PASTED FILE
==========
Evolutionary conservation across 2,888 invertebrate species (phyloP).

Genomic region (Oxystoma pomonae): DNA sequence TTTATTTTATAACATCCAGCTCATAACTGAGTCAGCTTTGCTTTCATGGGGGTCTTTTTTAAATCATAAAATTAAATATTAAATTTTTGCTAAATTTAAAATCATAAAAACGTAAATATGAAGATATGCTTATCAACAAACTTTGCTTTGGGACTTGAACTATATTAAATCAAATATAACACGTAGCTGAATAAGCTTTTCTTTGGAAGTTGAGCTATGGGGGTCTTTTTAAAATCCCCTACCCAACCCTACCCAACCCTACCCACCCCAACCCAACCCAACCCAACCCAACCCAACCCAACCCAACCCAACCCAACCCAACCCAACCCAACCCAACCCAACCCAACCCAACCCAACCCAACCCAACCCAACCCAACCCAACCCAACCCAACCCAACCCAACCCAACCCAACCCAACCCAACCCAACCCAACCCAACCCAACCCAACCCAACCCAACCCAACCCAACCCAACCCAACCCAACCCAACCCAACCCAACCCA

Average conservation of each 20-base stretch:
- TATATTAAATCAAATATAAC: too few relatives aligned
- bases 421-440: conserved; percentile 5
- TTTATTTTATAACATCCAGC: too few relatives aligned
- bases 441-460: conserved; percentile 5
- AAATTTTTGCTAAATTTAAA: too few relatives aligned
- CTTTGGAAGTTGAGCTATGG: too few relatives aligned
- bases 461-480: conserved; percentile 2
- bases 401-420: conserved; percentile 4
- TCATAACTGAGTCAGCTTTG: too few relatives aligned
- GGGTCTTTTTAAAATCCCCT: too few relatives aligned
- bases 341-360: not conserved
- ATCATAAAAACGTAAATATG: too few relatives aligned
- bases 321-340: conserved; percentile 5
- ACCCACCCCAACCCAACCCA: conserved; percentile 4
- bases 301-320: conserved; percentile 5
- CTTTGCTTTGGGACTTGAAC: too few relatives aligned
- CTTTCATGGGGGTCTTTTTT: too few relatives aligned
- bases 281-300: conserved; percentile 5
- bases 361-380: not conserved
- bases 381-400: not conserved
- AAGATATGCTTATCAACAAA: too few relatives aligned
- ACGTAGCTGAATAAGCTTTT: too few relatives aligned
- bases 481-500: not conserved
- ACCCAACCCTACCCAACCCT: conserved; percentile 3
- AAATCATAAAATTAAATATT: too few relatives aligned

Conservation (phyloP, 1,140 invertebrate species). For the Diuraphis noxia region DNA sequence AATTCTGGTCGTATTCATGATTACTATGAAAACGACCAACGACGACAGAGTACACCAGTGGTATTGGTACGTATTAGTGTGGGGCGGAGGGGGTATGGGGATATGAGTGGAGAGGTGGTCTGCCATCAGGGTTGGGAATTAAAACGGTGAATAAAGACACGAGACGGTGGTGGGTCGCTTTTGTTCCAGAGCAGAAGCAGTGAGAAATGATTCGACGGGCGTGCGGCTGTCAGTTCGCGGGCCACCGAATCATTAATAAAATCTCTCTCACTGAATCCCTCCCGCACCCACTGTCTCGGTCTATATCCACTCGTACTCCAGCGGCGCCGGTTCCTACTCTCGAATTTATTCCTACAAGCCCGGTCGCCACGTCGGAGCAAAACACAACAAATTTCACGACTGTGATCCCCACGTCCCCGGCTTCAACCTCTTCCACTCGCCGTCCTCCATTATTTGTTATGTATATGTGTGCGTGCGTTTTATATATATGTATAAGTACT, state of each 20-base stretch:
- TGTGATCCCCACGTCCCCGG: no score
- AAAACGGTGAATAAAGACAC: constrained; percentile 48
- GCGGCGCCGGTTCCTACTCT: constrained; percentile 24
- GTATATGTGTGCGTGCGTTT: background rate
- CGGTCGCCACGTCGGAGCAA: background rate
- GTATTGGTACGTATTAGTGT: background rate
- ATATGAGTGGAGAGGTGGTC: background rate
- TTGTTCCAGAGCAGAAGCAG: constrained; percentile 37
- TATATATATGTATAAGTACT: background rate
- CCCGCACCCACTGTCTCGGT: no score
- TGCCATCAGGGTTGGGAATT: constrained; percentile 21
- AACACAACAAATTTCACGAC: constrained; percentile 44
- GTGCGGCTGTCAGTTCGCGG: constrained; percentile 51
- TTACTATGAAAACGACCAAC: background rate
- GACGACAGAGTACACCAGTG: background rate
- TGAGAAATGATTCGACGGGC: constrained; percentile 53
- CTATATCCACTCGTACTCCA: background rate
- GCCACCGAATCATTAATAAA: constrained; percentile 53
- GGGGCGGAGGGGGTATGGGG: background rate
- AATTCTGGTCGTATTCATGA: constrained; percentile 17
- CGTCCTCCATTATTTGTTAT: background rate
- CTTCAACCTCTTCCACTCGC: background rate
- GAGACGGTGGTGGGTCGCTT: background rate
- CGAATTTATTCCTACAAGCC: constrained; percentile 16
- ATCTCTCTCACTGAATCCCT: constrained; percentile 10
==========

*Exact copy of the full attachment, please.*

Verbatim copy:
Evolutionary conservation across 2,888 invertebrate species (phyloP).

Genomic region (Oxystoma pomonae): DNA sequence TTTATTTTATAACATCCAGCTCATAACTGAGTCAGCTTTGCTTTCATGGGGGTCTTTTTTAAATCATAAAATTAAATATTAAATTTTTGCTAAATTTAAAATCATAAAAACGTAAATATGAAGATATGCTTATCAACAAACTTTGCTTTGGGACTTGAACTATATTAAATCAAATATAACACGTAGCTGAATAAGCTTTTCTTTGGAAGTTGAGCTATGGGGGTCTTTTTAAAATCCCCTACCCAACCCTACCCAACCCTACCCACCCCAACCCAACCCAACCCAACCCAACCCAACCCAACCCAACCCAACCCAACCCAACCCAACCCAACCCAACCCAACCCAACCCAACCCAACCCAACCCAACCCAACCCAACCCAACCCAACCCAACCCAACCCAACCCAACCCAACCCAACCCAACCCAACCCAACCCAACCCAACCCAACCCAACCCAACCCAACCCAACCCAACCCAACCCAACCCAACCCAACCCAACCCA

Average conservation of each 20-base stretch:
- TATATTAAATCAAATATAAC: too few relatives aligned
- bases 421-440: conserved; percentile 5
- TTTATTTTATAACATCCAGC: too few relatives aligned
- bases 441-460: conserved; percentile 5
- AAATTTTTGCTAAATTTAAA: too few relatives aligned
- CTTTGGAAGTTGAGCTATGG: too few relatives aligned
- bases 461-480: conserved; percentile 2
- bases 401-420: conserved; percentile 4
- TCATAACTGAGTCAGCTTTG: too few relatives aligned
- GGGTCTTTTTAAAATCCCCT: too few relatives aligned
- bases 341-360: not conserved
- ATCATAAAAACGTAAATATG: too few relatives aligned
- bases 321-340: conserved; percentile 5
- ACCCACCCCAACCCAACCCA: conserved; percentile 4
- bases 301-320: conserved; percentile 5
- CTTTGCTTTGGGACTTGAAC: too few relatives aligned
- CTTTCATGGGGGTCTTTTTT: too few relatives aligned
- bases 281-300: conserved; percentile 5
- bases 361-380: not conserved
- bases 381-400: not conserved
- AAGATATGCTTATCAACAAA: too few relatives aligned
- ACGTAGCTGAATAAGCTTTT: too few relatives aligned
- bases 481-500: not conserved
- ACCCAACCCTACCCAACCCT: conserved; percentile 3
- AAATCATAAAATTAAATATT: too few relatives aligned

Conservation (phyloP, 1,140 invertebrate species). For the Diuraphis noxia region DNA sequence AATTCTGGTCGTATTCATGATTACTATGAAAACGACCAACGACGACAGAGTACACCAGTGGTATTGGTACGTATTAGTGTGGGGCGGAGGGGGTATGGGGATATGAGTGGAGAGGTGGTCTGCCATCAGGGTTGGGAATTAAAACGGTGAATAAAGACACGAGACGGTGGTGGGTCGCTTTTGTTCCAGAGCAGAAGCAGTGAGAAATGATTCGACGGGCGTGCGGCTGTCAGTTCGCGGGCCACCGAATCATTAATAAAATCTCTCTCACTGAATCCCTCCCGCACCCACTGTCTCGGTCTATATCCACTCGTACTCCAGCGGCGCCGGTTCCTACTCTCGAATTTATTCCTACAAGCCCGGTCGCCACGTCGGAGCAAAACACAACAAATTTCACGACTGTGATCCCCACGTCCCCGGCTTCAACCTCTTCCACTCGCCGTCCTCCATTATTTGTTATGTATATGTGTGCGTGCGTTTTATATATATGTATAAGTACT, state of each 20-base stretch:
- TGTGATCCCCACGTCCCCGG: no score
- AAAACGGTGAATAAAGACAC: constrained; percentile 48
- GCGGCGCCGGTTCCTACTCT: constrained; percentile 24
- GTATATGTGTGCGTGCGTTT: background rate
- CGGTCGCCACGTCGGAGCAA: background rate
- GTATTGGTACGTATTAGTGT: background rate
- ATATGAGTGGAGAGGTGGTC: background rate
- TTGTTCCAGAGCAGAAGCAG: constrained; percentile 37
- TATATATATGTATAAGTACT: background rate
- CCCGCACCCACTGTCTCGGT: no score
- TGCCATCAGGGTTGGGAATT: constrained; percentile 21
- AACACAACAAATTTCACGAC: constrained; percentile 44
- GTGCGGCTGTCAGTTCGCGG: constrained; percentile 51
- TTACTATGAAAACGACCAAC: background rate
- GACGACAGAGTACACCAGTG: background rate
- TGAGAAATGATTCGACGGGC: constrained; percentile 53
- CTATATCCACTCGTACTCCA: background rate
- GCCACCGAATCATTAATAAA: constrained; percentile 53
- GGGGCGGAGGGGGTATGGGG: background rate
- AATTCTGGTCGTATTCATGA: constrained; percentile 17
- CGTCCTCCATTATTTGTTAT: background rate
- CTTCAACCTCTTCCACTCGC: background rate
- GAGACGGTGGTGGGTCGCTT: background rate
- CGAATTTATTCCTACAAGCC: constrained; percentile 16
- ATCTCTCTCACTGAATCCCT: constrained; percentile 10